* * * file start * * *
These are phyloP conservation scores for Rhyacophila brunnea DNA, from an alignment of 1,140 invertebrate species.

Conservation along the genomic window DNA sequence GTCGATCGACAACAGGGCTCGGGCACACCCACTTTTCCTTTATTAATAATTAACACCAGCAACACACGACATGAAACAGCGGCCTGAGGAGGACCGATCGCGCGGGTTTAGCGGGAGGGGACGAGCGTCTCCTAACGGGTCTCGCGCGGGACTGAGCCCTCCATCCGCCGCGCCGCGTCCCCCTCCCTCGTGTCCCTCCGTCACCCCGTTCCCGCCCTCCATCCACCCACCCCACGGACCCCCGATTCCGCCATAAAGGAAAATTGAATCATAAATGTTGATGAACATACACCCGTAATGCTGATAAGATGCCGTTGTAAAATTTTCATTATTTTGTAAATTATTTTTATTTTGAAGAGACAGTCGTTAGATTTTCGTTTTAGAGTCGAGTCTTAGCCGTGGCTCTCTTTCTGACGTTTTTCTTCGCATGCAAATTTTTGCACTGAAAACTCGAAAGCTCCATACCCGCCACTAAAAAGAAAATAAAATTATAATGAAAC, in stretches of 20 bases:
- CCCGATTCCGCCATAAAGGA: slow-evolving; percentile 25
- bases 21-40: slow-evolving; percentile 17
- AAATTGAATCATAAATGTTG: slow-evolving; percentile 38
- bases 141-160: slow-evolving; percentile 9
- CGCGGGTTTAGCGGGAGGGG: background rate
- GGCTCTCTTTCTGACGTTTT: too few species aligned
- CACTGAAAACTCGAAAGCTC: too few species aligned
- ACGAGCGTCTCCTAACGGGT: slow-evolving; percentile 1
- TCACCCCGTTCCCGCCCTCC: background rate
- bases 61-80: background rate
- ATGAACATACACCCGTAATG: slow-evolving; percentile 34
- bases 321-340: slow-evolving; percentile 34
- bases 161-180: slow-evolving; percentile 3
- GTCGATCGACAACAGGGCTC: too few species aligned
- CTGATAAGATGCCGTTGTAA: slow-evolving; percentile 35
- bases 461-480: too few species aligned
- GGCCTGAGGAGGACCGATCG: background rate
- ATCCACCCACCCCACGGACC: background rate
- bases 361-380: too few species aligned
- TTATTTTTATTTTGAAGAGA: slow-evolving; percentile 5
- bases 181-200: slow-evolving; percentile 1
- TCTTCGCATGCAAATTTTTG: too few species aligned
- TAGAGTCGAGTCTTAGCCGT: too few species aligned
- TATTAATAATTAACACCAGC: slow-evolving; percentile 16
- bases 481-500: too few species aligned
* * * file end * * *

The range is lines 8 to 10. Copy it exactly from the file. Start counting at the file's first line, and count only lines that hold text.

- GGCTCTCTTTCTGACGTTTT: too few species aligned
- CACTGAAAACTCGAAAGCTC: too few species aligned
- ACGAGCGTCTCCTAACGGGT: slow-evolving; percentile 1